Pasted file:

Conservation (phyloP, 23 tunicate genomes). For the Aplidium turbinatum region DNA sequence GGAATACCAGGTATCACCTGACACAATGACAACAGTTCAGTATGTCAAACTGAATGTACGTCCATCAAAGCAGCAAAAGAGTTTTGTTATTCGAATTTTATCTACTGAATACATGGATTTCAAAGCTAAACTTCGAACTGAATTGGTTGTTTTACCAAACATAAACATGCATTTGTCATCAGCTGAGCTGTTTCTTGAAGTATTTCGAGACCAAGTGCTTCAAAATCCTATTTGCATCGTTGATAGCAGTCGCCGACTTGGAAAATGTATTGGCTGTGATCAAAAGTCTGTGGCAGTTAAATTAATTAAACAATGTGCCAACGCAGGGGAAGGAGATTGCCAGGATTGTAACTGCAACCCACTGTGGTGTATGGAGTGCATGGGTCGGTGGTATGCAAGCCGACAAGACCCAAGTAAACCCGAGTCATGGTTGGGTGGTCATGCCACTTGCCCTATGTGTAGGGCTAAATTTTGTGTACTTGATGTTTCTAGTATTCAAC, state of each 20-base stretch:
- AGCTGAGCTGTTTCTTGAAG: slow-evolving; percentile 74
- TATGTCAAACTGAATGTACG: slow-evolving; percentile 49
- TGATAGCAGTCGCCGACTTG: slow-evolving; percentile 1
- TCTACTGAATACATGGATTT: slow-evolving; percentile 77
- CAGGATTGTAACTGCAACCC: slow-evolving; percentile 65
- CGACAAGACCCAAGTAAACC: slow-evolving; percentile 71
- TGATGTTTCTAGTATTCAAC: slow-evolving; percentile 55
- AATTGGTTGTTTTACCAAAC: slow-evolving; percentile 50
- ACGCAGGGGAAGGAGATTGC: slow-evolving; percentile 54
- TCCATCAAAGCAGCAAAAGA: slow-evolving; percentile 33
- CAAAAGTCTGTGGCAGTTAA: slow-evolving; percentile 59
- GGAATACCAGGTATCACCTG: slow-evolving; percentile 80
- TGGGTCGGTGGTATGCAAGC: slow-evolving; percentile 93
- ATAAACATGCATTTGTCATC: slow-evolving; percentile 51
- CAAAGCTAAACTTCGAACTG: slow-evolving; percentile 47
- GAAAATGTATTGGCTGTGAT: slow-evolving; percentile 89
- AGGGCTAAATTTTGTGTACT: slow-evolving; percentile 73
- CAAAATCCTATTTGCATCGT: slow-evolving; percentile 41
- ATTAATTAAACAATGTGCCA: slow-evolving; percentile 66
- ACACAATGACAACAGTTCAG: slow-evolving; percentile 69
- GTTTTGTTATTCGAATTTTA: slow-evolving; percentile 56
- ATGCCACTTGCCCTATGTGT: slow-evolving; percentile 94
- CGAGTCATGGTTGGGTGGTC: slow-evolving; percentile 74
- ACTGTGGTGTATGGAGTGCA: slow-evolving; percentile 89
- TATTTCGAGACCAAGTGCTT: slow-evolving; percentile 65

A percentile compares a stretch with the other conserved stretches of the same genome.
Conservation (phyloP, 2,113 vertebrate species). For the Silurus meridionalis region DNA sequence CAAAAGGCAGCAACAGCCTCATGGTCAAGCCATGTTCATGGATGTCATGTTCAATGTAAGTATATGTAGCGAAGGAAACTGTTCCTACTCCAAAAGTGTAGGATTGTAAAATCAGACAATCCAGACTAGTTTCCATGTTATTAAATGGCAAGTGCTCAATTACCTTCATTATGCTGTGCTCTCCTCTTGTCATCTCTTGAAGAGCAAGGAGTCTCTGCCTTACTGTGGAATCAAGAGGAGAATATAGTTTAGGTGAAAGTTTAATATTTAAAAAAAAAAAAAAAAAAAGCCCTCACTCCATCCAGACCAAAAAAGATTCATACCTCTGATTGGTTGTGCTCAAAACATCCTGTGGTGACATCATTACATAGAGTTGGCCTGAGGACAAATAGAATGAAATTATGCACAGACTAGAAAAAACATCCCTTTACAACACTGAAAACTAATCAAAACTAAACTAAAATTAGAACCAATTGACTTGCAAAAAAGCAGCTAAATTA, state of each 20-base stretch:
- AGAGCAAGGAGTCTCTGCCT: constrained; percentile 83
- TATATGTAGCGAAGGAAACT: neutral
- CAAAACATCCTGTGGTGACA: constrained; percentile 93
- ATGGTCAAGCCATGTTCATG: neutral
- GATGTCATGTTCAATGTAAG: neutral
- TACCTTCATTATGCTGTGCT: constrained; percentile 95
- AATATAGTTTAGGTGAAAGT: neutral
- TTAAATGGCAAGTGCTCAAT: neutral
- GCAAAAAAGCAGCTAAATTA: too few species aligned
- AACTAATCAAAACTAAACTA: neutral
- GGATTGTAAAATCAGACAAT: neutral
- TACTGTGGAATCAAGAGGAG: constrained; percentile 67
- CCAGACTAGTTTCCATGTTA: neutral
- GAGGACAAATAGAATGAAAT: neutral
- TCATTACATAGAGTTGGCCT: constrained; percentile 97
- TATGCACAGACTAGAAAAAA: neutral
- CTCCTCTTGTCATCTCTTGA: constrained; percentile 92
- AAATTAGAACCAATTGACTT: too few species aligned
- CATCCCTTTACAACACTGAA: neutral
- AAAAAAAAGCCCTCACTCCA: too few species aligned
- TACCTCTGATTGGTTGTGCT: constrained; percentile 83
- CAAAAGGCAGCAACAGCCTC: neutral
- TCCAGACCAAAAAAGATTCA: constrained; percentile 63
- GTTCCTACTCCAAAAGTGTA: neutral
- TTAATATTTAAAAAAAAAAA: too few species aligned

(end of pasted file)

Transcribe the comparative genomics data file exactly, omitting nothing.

Conservation (phyloP, 23 tunicate genomes). For the Aplidium turbinatum region DNA sequence GGAATACCAGGTATCACCTGACACAATGACAACAGTTCAGTATGTCAAACTGAATGTACGTCCATCAAAGCAGCAAAAGAGTTTTGTTATTCGAATTTTATCTACTGAATACATGGATTTCAAAGCTAAACTTCGAACTGAATTGGTTGTTTTACCAAACATAAACATGCATTTGTCATCAGCTGAGCTGTTTCTTGAAGTATTTCGAGACCAAGTGCTTCAAAATCCTATTTGCATCGTTGATAGCAGTCGCCGACTTGGAAAATGTATTGGCTGTGATCAAAAGTCTGTGGCAGTTAAATTAATTAAACAATGTGCCAACGCAGGGGAAGGAGATTGCCAGGATTGTAACTGCAACCCACTGTGGTGTATGGAGTGCATGGGTCGGTGGTATGCAAGCCGACAAGACCCAAGTAAACCCGAGTCATGGTTGGGTGGTCATGCCACTTGCCCTATGTGTAGGGCTAAATTTTGTGTACTTGATGTTTCTAGTATTCAAC, state of each 20-base stretch:
- AGCTGAGCTGTTTCTTGAAG: slow-evolving; percentile 74
- TATGTCAAACTGAATGTACG: slow-evolving; percentile 49
- TGATAGCAGTCGCCGACTTG: slow-evolving; percentile 1
- TCTACTGAATACATGGATTT: slow-evolving; percentile 77
- CAGGATTGTAACTGCAACCC: slow-evolving; percentile 65
- CGACAAGACCCAAGTAAACC: slow-evolving; percentile 71
- TGATGTTTCTAGTATTCAAC: slow-evolving; percentile 55
- AATTGGTTGTTTTACCAAAC: slow-evolving; percentile 50
- ACGCAGGGGAAGGAGATTGC: slow-evolving; percentile 54
- TCCATCAAAGCAGCAAAAGA: slow-evolving; percentile 33
- CAAAAGTCTGTGGCAGTTAA: slow-evolving; percentile 59
- GGAATACCAGGTATCACCTG: slow-evolving; percentile 80
- TGGGTCGGTGGTATGCAAGC: slow-evolving; percentile 93
- ATAAACATGCATTTGTCATC: slow-evolving; percentile 51
- CAAAGCTAAACTTCGAACTG: slow-evolving; percentile 47
- GAAAATGTATTGGCTGTGAT: slow-evolving; percentile 89
- AGGGCTAAATTTTGTGTACT: slow-evolving; percentile 73
- CAAAATCCTATTTGCATCGT: slow-evolving; percentile 41
- ATTAATTAAACAATGTGCCA: slow-evolving; percentile 66
- ACACAATGACAACAGTTCAG: slow-evolving; percentile 69
- GTTTTGTTATTCGAATTTTA: slow-evolving; percentile 56
- ATGCCACTTGCCCTATGTGT: slow-evolving; percentile 94
- CGAGTCATGGTTGGGTGGTC: slow-evolving; percentile 74
- ACTGTGGTGTATGGAGTGCA: slow-evolving; percentile 89
- TATTTCGAGACCAAGTGCTT: slow-evolving; percentile 65

A percentile compares a stretch with the other conserved stretches of the same genome.
Conservation (phyloP, 2,113 vertebrate species). For the Silurus meridionalis region DNA sequence CAAAAGGCAGCAACAGCCTCATGGTCAAGCCATGTTCATGGATGTCATGTTCAATGTAAGTATATGTAGCGAAGGAAACTGTTCCTACTCCAAAAGTGTAGGATTGTAAAATCAGACAATCCAGACTAGTTTCCATGTTATTAAATGGCAAGTGCTCAATTACCTTCATTATGCTGTGCTCTCCTCTTGTCATCTCTTGAAGAGCAAGGAGTCTCTGCCTTACTGTGGAATCAAGAGGAGAATATAGTTTAGGTGAAAGTTTAATATTTAAAAAAAAAAAAAAAAAAAGCCCTCACTCCATCCAGACCAAAAAAGATTCATACCTCTGATTGGTTGTGCTCAAAACATCCTGTGGTGACATCATTACATAGAGTTGGCCTGAGGACAAATAGAATGAAATTATGCACAGACTAGAAAAAACATCCCTTTACAACACTGAAAACTAATCAAAACTAAACTAAAATTAGAACCAATTGACTTGCAAAAAAGCAGCTAAATTA, state of each 20-base stretch:
- AGAGCAAGGAGTCTCTGCCT: constrained; percentile 83
- TATATGTAGCGAAGGAAACT: neutral
- CAAAACATCCTGTGGTGACA: constrained; percentile 93
- ATGGTCAAGCCATGTTCATG: neutral
- GATGTCATGTTCAATGTAAG: neutral
- TACCTTCATTATGCTGTGCT: constrained; percentile 95
- AATATAGTTTAGGTGAAAGT: neutral
- TTAAATGGCAAGTGCTCAAT: neutral
- GCAAAAAAGCAGCTAAATTA: too few species aligned
- AACTAATCAAAACTAAACTA: neutral
- GGATTGTAAAATCAGACAAT: neutral
- TACTGTGGAATCAAGAGGAG: constrained; percentile 67
- CCAGACTAGTTTCCATGTTA: neutral
- GAGGACAAATAGAATGAAAT: neutral
- TCATTACATAGAGTTGGCCT: constrained; percentile 97
- TATGCACAGACTAGAAAAAA: neutral
- CTCCTCTTGTCATCTCTTGA: constrained; percentile 92
- AAATTAGAACCAATTGACTT: too few species aligned
- CATCCCTTTACAACACTGAA: neutral
- AAAAAAAAGCCCTCACTCCA: too few species aligned
- TACCTCTGATTGGTTGTGCT: constrained; percentile 83
- CAAAAGGCAGCAACAGCCTC: neutral
- TCCAGACCAAAAAAGATTCA: constrained; percentile 63
- GTTCCTACTCCAAAAGTGTA: neutral
- TTAATATTTAAAAAAAAAAA: too few species aligned